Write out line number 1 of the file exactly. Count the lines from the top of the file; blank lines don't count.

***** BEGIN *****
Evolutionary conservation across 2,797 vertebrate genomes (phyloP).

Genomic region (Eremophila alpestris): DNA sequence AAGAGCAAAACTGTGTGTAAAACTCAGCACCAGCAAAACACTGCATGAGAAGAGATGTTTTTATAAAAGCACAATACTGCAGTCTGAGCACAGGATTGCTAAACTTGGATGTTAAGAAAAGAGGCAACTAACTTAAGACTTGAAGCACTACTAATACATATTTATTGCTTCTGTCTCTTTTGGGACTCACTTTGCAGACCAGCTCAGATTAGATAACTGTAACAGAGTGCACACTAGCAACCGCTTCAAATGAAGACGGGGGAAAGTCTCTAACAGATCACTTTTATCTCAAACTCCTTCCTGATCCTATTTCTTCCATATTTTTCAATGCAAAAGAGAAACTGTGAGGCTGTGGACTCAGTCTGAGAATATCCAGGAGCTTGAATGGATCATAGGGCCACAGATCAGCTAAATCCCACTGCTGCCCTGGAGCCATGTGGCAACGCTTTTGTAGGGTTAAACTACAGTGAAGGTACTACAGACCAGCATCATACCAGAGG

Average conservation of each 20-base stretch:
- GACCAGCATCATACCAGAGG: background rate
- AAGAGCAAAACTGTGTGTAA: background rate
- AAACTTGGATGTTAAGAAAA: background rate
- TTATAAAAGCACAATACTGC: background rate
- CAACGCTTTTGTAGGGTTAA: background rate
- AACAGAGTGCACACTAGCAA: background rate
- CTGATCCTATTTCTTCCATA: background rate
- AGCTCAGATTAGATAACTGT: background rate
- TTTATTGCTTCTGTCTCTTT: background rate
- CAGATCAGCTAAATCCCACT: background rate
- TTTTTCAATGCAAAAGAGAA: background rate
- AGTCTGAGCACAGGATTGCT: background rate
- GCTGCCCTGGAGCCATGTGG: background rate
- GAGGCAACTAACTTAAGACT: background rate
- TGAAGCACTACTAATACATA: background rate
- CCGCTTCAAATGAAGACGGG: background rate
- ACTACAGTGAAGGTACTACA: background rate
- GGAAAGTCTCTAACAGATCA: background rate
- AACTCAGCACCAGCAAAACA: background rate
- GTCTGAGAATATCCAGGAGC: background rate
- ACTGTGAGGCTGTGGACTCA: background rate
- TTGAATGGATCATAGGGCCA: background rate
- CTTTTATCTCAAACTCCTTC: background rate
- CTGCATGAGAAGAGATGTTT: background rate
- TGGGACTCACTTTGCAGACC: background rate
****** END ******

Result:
Evolutionary conservation across 2,797 vertebrate genomes (phyloP).